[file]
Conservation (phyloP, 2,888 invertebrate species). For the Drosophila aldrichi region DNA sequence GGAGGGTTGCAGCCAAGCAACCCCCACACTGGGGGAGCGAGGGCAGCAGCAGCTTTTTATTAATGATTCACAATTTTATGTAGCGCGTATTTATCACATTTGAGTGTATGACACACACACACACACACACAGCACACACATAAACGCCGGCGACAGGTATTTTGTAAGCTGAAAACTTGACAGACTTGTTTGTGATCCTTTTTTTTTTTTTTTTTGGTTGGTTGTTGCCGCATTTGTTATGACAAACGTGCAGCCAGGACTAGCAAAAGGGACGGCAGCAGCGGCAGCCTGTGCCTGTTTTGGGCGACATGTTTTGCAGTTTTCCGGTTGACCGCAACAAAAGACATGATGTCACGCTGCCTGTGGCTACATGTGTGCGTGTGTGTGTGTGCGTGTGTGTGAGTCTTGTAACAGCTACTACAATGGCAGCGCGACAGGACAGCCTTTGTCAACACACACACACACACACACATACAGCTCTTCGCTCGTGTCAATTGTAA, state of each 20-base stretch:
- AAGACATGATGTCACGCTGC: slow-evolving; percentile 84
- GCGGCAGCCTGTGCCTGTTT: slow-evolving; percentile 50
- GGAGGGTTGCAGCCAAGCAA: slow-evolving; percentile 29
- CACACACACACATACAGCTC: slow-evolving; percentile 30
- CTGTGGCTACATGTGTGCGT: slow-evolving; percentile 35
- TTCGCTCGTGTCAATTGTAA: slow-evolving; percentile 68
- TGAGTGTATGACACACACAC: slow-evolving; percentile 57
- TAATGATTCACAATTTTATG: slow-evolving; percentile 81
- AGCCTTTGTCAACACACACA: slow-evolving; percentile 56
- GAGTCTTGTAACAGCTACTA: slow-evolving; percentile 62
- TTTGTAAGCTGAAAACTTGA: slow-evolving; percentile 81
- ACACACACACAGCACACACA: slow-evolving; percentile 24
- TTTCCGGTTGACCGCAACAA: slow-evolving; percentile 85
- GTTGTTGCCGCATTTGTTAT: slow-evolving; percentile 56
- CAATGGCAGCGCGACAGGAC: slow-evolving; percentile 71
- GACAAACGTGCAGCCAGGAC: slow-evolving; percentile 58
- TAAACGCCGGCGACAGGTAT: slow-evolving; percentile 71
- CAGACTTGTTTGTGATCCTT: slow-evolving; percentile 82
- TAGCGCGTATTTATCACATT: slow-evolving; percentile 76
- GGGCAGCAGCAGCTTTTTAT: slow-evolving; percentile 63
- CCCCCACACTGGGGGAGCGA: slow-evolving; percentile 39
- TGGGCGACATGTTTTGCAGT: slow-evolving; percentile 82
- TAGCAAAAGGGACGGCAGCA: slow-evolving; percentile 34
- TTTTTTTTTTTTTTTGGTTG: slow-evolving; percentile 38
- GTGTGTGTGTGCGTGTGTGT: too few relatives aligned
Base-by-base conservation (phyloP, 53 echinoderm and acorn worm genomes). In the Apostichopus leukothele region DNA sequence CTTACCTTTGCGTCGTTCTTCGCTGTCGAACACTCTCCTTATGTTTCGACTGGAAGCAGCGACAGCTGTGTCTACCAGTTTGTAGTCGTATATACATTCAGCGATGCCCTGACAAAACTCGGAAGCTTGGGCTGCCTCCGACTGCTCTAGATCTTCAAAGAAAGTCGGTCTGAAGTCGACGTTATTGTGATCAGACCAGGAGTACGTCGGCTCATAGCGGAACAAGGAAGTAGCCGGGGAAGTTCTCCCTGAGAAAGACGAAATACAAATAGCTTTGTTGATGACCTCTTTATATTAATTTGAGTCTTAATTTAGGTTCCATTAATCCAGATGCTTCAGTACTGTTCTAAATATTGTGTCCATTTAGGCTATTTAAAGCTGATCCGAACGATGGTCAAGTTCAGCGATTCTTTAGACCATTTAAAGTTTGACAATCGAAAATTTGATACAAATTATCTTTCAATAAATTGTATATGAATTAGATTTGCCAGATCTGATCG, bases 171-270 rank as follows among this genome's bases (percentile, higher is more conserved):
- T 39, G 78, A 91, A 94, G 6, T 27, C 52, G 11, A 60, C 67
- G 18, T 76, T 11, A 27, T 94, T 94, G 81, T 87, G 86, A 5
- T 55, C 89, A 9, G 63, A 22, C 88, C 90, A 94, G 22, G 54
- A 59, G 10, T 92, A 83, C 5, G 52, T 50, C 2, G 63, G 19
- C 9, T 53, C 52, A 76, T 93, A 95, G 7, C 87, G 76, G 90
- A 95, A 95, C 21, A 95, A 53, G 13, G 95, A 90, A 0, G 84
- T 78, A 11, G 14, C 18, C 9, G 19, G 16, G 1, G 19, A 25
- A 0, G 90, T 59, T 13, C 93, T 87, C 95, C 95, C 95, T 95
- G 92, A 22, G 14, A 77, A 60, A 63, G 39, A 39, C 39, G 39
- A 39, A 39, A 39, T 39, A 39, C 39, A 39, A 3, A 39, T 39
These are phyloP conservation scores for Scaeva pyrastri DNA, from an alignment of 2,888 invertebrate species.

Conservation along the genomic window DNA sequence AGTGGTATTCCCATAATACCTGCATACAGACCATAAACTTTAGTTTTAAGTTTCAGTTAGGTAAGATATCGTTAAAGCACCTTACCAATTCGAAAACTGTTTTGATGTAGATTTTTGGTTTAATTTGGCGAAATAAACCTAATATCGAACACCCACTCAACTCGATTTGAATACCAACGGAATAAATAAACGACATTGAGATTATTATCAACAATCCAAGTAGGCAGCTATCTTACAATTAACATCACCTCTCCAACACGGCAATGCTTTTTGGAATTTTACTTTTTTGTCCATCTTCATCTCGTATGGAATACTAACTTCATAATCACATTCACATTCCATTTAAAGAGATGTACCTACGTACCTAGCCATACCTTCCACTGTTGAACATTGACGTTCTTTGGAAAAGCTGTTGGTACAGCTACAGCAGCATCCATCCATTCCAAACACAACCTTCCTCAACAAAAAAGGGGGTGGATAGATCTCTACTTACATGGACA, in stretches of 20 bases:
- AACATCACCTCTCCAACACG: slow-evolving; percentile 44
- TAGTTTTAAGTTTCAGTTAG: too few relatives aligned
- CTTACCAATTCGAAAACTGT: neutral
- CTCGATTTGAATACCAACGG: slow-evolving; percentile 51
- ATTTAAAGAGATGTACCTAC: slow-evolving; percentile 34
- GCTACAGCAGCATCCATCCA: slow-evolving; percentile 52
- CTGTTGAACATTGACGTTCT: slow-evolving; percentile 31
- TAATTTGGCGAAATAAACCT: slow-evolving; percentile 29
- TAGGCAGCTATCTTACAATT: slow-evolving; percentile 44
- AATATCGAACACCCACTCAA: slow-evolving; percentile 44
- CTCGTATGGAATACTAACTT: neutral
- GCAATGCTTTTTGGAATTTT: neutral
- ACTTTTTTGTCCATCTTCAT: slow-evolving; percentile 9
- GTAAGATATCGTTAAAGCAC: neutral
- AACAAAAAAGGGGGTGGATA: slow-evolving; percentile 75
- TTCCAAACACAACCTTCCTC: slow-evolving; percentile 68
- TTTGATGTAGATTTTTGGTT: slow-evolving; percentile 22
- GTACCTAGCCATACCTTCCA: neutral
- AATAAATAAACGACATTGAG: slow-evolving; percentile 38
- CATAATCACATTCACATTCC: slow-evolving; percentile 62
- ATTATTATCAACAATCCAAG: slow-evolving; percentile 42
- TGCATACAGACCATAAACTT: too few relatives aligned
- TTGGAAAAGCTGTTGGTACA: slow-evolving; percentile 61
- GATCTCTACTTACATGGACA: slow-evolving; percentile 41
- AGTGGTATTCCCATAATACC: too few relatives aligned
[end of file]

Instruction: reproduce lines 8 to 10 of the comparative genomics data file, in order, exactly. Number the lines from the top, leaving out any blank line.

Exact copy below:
- TGAGTGTATGACACACACAC: slow-evolving; percentile 57
- TAATGATTCACAATTTTATG: slow-evolving; percentile 81
- AGCCTTTGTCAACACACACA: slow-evolving; percentile 56